The Anti-Pollution Documentary That's Taken China By Storm : Parallels A prominent journalist with a sick child quit her job and produced an eye-opening look at the consequences of China's air pollution problem. Some 200 million have watched it since the weekend.
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The Anti-Pollution Documentary That's Taken China By Storm

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The Anti-Pollution Documentary That's Taken China By Storm

The Anti-Pollution Documentary That's Taken China By Storm

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ROBERT SIEGEL, HOST:

It's one thing for a video that's, say, a minute long to go viral. Well, in China, a documentary that runs 104 minutes is gripping the nation. It's about China's severe air pollution. The film has been viewed more than 200 million times since this past weekend. NPR's Anthony Kuhn reports from Beijing on the woman behind this Internet sensation.

ANTHONY KUHN, BYLINE: Chai Jing was an investigative reporter and anchor at state broadcaster China Central Television. Last year, she quit her job to take care of her daughter who was treated for a benign tumor. In the documentary, she describes how difficult it was to explain to her daughter why she shouldn't go outdoors.

(SOUNDBITE OF DOCUMENTARY, "UNDER THE DOME: INVESTIGATING CHINA'S SMOG")

CHAI JING: (Speaking foreign language through interpreter) In Beijing in 2014, I could only take her out when the air was good. There were 175 polluted days last year. That means that for half of the year, I had no choice but to keep her at home, shut in like a prisoner.

KUHN: Chair used $160,000 of her own money to make the documentary. It's called "Under The Dome," the same title as a Stephen King novel.

(SOUNDBITE OF DOCUMENTARY, "UNDER THE DOME: INVESTIGATING CHINA'S SMOG")

JING: (Speaking foreign language).

UNIDENTIFIED MAN: (Speaking foreign language).

KUHN: Chai Jing asks some tough questions about the politics and economics behind the smog. She interviews local officials who protect polluting industries because they create jobs. Chai doesn't explicitly criticize China's model of economic development, nor does she call for China's leaders to be held accountable for their policies. She makes it clear, though, that pollution is one cost of rapid industrialization that China can no longer put off paying.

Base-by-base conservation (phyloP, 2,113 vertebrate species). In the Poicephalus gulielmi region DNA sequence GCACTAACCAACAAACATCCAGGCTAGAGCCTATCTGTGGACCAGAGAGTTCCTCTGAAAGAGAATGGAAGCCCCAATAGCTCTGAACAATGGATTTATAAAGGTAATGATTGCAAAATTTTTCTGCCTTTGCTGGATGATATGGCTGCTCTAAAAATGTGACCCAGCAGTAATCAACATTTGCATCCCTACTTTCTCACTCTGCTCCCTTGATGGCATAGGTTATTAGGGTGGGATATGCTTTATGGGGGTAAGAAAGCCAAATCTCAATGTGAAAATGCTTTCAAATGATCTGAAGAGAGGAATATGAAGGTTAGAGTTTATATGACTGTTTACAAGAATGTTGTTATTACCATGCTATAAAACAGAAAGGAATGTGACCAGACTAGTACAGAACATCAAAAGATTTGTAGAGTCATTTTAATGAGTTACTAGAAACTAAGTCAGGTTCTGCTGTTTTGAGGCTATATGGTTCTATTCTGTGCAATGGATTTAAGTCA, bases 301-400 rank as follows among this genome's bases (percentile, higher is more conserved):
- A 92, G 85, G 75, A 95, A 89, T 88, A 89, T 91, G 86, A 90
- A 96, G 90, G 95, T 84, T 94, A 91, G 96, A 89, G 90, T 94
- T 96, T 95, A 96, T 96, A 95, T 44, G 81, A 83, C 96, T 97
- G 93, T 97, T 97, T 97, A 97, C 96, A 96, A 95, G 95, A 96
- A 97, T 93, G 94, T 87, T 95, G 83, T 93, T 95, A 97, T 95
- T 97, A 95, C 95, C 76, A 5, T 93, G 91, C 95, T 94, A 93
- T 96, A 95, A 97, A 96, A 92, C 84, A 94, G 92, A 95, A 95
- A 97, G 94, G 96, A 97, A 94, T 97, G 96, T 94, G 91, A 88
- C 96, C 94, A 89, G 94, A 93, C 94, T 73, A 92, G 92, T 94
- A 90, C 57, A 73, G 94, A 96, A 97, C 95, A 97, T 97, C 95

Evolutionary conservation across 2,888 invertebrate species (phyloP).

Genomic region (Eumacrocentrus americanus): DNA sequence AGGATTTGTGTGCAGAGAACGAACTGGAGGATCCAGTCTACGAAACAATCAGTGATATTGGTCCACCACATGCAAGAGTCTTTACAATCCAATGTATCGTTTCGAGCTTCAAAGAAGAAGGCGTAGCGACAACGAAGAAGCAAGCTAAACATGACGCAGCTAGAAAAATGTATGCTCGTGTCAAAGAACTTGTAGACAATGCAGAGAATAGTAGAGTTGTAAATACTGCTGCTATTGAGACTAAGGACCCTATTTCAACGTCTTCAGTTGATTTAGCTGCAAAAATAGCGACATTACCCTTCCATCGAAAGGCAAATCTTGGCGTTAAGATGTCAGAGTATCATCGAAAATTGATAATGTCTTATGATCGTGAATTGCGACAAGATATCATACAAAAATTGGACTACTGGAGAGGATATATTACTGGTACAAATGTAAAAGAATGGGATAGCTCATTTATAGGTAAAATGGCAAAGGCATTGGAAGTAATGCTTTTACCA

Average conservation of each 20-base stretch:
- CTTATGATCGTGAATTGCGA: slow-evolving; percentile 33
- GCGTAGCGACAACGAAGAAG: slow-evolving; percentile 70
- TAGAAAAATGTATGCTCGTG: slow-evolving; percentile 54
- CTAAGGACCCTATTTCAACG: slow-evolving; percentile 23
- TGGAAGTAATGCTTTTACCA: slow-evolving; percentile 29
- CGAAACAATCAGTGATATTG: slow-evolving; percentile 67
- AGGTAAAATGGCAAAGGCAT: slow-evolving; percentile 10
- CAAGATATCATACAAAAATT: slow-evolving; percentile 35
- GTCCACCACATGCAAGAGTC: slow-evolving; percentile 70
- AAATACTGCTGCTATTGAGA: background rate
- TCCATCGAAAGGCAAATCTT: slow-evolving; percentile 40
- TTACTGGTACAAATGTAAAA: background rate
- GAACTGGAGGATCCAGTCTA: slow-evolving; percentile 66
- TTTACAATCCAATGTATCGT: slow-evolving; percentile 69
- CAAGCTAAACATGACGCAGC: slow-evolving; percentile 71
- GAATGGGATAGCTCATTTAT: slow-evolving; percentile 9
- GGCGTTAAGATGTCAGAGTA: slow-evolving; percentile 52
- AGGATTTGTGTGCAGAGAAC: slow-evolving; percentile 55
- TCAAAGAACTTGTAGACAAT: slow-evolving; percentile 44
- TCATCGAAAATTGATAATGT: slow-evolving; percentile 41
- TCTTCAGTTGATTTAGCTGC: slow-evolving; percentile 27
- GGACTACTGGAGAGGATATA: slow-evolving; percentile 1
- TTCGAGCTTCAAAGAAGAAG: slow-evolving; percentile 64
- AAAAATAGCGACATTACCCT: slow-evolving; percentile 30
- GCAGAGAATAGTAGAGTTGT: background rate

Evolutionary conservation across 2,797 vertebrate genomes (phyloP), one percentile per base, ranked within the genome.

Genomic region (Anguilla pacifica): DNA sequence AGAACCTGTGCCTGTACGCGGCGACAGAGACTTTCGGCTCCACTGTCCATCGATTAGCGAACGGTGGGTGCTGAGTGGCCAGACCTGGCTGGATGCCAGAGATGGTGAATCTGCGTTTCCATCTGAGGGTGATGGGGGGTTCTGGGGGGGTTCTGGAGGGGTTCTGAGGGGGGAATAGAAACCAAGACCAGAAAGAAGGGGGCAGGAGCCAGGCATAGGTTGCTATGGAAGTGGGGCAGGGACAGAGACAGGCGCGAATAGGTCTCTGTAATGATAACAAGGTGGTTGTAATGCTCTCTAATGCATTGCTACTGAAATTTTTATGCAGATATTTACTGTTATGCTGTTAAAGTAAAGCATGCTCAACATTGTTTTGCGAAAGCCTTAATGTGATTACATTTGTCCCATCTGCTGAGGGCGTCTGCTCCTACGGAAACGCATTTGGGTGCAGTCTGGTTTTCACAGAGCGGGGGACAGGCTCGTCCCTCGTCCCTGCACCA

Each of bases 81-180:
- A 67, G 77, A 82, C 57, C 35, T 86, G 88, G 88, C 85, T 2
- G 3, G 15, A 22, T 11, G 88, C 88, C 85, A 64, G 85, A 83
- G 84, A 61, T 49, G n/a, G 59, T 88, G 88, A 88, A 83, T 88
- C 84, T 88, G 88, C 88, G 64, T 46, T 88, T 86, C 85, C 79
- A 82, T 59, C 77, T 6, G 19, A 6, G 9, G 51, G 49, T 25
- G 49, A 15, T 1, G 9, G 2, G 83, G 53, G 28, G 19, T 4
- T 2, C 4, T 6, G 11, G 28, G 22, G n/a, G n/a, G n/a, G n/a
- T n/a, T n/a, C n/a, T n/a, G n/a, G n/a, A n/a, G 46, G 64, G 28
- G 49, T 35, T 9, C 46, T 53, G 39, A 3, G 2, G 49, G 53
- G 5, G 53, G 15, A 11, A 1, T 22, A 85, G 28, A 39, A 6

(SOUNDBITE OF DOCUMENTARY, "UNDER THE DOME: INVESTIGATING CHINA'S SMOG")

JING: (Speaking foreign language through interpreter) Ten years ago, I asked what that smell in the air was and I got no answer. Now, I know. It's the smell of money.

KUHN: In the film, Chai travels to Los Angeles and London to learn how those cities cleaned up their air. She concludes that China can do it too and that its citizens should get involved.

(SOUNDBITE OF DOCUMENTARY, "UNDER THE DOME: INVESTIGATING CHINA'S SMOG")

JING: (Speaking foreign language through interpreter) Even the strongest governments on Earth cannot clean up pollution by themselves. They must rely on each ordinary person like you and me, on our choices and our will.

KUHN: Ma Jun agrees. He's director of the Beijing-based Institute of Public and Environmental Affairs. He calls Chai's documentary a wake-up call for China, comparable to "An Inconvenient Truth," the 2006 documentary about climate change. He explains why China's government has so far not silenced Chai.

MA JUN: (Speaking foreign language through interpreter) One reason such a hard-hitting film that touched on deeply rooted problems was allowed to be widely disseminated is its positive direction, which gives people hope and confidence.

KUHN: Chai has declined interview requests except for one, from the website of the official People's Daily newspaper. That website aired the documentary until Wednesday, when it disappeared without explanation. It's still viewable elsewhere in China. Anthony Kuhn, NPR News, Beijing.

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